Frequently Asked Questions

Here are a few responses to frequently asked questions. Lick on the title bar of the question you’re interested in to expand the box and read the response.

Lessons are not always about learning to sing, but about getting the most out of your voice. As there are muscles involved in singing, like any exercise that strengthens muscles, your vocal mechanism can be developed to be stronger, more efficient and last longer.
With proper training you can get a lot more out of your voice as well as prevent any injury or strain over a long period of time.
If you have a suspicion that you are not getting the most out of your voice, why not find out?
If a person has trouble singing on the right notes, there may be a variety of reasons for this. Sometimes they just haven’t learned how to use all the different parts of their voice (from low to high) so the notes don’t go up when they need to go up.

We can certainly work with you to pinpoint what your problems are, and to help you improve. All students notice improvement from studying this technique.

This question cannot be answered without hearing your voice. Every person who comes in has different issues, and some may have old, ingrained habits that need to be changed. For some, this can take months to years and others can pick the technique up fairly fast. Each student will be assessed when they come in, and, by listening to your voice, we can give you a better answer to this question.
The key to singing is understanding “Mix”. As you sing higher into your range, you quickly encounter areas where your voice may “jam up”, or it “breaks” and sounds weak. We call this area a bridge or passaggio. When you learn how to approach these areas in the right way, you can negotiate through them with finesse, increasing range into the higher areas.
The voice is a subtle instrument that doesn’t need huge amounts of air to work properly. We generally don’t start with breathing unless the student is having a problem in that regard. We begin by helping you find a balance in your voice, and show you how to keep the vocal folds closed so that you are using your air more efficiently.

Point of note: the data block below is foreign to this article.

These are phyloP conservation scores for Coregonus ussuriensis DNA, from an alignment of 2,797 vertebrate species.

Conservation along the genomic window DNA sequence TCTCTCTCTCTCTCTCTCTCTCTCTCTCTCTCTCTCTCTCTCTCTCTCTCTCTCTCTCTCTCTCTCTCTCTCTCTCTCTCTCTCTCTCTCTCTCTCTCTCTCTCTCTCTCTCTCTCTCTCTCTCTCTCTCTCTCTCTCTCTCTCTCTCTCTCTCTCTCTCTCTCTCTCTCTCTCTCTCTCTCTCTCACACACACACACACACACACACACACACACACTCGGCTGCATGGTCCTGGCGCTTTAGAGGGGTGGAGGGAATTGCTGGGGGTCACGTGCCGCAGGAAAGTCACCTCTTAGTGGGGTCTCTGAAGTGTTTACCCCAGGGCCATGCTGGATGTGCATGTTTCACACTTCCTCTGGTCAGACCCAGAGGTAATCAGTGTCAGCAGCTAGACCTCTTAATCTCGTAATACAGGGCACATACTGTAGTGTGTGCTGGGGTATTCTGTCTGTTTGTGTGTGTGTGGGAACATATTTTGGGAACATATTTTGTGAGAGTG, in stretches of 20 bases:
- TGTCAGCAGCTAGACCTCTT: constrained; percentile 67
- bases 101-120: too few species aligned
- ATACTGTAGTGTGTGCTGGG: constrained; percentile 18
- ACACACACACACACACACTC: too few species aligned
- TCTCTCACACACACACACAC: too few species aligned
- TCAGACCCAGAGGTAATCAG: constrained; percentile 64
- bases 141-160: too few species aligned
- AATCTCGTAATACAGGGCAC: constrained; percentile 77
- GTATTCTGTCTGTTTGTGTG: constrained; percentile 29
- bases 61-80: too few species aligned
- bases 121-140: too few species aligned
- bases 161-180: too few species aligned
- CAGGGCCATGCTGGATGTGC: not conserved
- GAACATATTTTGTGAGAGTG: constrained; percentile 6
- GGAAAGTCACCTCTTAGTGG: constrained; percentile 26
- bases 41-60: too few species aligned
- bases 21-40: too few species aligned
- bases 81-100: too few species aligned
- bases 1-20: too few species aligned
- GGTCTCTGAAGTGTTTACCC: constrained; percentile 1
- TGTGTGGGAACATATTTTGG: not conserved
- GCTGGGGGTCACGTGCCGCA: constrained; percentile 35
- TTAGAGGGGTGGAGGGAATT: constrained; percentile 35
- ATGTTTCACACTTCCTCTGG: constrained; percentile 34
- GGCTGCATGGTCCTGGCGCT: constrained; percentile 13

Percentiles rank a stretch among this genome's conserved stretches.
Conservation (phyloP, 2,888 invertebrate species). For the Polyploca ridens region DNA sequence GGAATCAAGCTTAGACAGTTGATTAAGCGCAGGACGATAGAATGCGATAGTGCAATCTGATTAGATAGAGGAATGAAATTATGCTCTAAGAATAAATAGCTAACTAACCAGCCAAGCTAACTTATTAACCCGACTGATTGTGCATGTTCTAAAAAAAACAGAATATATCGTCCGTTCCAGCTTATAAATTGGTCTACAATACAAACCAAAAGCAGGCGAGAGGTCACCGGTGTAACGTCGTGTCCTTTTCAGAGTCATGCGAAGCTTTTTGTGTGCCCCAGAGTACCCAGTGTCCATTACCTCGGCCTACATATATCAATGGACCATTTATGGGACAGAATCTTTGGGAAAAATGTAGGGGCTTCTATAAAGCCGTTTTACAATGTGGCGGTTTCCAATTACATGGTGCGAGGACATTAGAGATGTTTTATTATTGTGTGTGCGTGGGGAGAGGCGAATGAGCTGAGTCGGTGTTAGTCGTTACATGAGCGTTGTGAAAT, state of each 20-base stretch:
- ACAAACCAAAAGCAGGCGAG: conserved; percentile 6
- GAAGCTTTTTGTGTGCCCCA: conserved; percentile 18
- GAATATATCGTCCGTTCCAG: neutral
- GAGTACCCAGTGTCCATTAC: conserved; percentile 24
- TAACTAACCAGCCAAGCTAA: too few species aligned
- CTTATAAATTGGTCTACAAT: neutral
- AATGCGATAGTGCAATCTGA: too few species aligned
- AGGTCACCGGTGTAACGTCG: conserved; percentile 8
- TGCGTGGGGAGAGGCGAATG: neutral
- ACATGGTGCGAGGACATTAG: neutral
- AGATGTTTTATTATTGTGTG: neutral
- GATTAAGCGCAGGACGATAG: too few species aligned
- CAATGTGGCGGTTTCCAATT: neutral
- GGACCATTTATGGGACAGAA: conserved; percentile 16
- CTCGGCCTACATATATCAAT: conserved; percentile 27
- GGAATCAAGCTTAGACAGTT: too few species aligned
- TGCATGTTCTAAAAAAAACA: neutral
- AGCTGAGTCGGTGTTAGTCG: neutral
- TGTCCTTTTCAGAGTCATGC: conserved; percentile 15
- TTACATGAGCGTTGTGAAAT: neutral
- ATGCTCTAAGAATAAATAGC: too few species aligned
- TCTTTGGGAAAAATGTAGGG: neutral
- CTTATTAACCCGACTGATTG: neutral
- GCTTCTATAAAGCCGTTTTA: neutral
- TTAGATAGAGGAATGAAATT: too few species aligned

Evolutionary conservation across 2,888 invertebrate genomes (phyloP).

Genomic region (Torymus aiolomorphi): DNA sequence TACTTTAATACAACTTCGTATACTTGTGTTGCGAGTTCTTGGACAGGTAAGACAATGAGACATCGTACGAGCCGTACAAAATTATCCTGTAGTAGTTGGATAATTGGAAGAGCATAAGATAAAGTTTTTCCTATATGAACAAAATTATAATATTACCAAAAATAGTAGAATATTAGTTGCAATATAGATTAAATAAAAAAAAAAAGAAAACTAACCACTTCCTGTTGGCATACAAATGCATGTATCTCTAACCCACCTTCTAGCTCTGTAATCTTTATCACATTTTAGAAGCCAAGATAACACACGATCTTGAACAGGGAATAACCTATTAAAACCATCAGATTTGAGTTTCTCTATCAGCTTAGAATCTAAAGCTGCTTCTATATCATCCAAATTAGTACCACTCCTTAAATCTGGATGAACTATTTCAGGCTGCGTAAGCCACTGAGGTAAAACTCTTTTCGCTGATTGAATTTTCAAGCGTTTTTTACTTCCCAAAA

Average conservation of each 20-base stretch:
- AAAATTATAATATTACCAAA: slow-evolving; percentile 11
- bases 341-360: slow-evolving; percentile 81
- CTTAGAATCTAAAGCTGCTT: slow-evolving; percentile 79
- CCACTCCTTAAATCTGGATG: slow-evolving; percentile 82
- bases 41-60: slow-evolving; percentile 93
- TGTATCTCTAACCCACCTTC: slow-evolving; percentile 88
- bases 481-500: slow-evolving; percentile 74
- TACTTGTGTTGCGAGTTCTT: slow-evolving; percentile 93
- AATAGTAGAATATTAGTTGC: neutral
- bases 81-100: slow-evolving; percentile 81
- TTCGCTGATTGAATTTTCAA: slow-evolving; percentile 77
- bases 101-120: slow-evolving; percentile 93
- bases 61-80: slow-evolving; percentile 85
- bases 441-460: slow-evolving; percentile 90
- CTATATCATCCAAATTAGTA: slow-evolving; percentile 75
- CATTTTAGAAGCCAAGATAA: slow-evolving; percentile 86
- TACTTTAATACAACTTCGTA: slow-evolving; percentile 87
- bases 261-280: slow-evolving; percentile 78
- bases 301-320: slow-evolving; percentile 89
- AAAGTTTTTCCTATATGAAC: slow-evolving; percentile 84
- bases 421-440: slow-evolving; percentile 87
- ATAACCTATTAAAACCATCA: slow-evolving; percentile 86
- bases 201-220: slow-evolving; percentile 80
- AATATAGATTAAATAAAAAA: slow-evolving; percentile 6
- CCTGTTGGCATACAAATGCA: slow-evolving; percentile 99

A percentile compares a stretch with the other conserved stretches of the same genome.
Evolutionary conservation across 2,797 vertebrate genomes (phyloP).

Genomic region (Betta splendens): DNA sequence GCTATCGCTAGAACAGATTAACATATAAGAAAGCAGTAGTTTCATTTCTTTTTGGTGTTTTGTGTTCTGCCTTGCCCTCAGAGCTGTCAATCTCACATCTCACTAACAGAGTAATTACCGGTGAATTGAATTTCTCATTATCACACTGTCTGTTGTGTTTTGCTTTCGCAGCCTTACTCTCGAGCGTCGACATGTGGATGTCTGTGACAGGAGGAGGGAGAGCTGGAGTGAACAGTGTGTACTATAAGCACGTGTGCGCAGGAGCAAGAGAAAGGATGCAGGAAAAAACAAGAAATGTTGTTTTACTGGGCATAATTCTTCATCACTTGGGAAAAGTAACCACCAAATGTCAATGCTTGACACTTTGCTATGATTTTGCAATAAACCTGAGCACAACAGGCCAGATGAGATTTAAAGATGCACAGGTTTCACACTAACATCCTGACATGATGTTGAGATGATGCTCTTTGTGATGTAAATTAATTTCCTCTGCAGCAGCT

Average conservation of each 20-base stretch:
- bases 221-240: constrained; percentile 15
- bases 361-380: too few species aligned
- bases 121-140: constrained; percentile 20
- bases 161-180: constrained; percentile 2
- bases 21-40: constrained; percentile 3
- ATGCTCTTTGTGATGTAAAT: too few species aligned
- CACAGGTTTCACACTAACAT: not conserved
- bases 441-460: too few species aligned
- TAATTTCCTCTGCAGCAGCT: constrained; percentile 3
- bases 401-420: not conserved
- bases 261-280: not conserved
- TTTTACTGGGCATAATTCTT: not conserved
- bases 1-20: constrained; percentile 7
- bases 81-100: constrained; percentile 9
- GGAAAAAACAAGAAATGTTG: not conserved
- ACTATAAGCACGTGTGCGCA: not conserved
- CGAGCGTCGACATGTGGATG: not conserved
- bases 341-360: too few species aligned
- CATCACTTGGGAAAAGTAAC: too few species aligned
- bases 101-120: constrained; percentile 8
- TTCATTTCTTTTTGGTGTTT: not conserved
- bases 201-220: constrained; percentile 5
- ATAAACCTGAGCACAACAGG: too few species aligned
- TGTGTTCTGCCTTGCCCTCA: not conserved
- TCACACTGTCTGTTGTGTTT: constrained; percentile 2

It’s more about the subtle coordination of how you use your air, than about having huge amounts of air. Eventually, you will learn to lean in with more air behind a balanced instrument.
Your voice wants to coordinate in its most comfortable way regardless of the style you’re singing. However, most styles, even classical, can throw our best vocal coordination off-base.

With Melanie, you learn how to sing in the most healthy way for your voice. The exercises move you through your entire range giving you more styling choices and the vocal freedom to hit the notes you desire.

As an artist you can choose to stray from good technique for style purposes, but it will become a choice rather than an unconscious habit, and you will always know how to get back to good form, or “home base”, when you need to.

No. Producing a usable vocal sound, and reading or playing music are separate skills. There are plenty of good (and well employed) pop singers who don’t read music, or read at an elementary level.

Reading ability is useful, however, for every singer, and necessary to some degree for classical and musical theatre. Playing an instrument, especially piano or guitar, is very useful for developing one’s ear, choosing keys for songs, learning melodies and harmonies, etc., but is not necessary in learning to sing.

Falsetto happens when the vocal cords are coming apart and therefore the result is an “airy” sound.